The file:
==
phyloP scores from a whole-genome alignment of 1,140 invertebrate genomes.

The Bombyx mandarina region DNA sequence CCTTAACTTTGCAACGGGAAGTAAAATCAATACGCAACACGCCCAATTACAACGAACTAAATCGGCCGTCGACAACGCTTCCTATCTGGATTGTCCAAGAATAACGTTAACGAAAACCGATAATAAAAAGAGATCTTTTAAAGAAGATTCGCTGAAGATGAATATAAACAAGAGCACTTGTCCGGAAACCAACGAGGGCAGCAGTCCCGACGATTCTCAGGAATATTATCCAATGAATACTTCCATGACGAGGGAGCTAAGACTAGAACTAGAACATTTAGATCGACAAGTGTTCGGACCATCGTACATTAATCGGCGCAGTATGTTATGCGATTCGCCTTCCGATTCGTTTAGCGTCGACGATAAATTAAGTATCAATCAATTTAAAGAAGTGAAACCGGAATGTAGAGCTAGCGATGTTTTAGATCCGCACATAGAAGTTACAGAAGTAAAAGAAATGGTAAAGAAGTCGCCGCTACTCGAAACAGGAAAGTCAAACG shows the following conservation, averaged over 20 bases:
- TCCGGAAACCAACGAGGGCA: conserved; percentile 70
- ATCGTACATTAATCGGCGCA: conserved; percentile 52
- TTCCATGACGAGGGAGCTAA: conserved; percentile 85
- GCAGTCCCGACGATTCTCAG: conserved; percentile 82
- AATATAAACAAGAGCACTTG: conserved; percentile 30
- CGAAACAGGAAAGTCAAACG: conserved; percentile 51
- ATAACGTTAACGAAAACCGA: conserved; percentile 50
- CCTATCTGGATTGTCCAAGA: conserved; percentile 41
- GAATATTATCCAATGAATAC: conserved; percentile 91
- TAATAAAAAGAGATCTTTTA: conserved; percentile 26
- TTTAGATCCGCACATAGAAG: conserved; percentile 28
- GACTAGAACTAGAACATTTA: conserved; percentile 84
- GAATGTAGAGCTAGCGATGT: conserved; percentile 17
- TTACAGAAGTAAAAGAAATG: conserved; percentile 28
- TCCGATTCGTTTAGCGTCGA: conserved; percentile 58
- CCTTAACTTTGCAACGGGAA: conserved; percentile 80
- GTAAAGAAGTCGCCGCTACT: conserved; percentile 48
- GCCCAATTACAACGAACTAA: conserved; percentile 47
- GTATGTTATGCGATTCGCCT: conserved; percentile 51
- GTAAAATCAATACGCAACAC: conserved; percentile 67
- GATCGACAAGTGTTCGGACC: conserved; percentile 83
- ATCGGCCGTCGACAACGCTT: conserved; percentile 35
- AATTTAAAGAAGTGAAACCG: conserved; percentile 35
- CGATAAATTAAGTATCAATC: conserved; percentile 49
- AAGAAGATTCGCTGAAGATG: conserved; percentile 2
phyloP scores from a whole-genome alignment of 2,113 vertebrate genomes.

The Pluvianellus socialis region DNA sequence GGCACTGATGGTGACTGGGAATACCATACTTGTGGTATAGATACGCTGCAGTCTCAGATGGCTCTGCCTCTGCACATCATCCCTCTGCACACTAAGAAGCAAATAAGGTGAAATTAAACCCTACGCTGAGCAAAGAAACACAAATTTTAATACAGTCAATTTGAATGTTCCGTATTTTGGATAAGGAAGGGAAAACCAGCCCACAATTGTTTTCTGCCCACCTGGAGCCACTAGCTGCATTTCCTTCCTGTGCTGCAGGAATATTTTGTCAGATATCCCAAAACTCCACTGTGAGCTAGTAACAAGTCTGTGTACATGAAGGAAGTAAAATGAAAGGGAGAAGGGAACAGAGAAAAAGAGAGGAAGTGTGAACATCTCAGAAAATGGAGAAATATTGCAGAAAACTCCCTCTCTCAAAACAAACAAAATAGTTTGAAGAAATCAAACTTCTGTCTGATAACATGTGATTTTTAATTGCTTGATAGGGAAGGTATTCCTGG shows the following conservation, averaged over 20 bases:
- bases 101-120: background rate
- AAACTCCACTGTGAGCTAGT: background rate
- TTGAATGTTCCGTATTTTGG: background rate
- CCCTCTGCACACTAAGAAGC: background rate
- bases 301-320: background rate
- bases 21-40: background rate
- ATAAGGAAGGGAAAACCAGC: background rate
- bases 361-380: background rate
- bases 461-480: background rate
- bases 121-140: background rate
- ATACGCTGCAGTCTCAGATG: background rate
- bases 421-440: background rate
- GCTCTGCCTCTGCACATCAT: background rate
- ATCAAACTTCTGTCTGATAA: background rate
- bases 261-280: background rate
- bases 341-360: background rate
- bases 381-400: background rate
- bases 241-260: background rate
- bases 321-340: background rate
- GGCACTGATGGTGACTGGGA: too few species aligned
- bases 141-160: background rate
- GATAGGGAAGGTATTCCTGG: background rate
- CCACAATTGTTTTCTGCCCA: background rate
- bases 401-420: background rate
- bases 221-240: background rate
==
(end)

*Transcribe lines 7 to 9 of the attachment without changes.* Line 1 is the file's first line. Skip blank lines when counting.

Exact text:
- AATATAAACAAGAGCACTTG: conserved; percentile 30
- CGAAACAGGAAAGTCAAACG: conserved; percentile 51
- ATAACGTTAACGAAAACCGA: conserved; percentile 50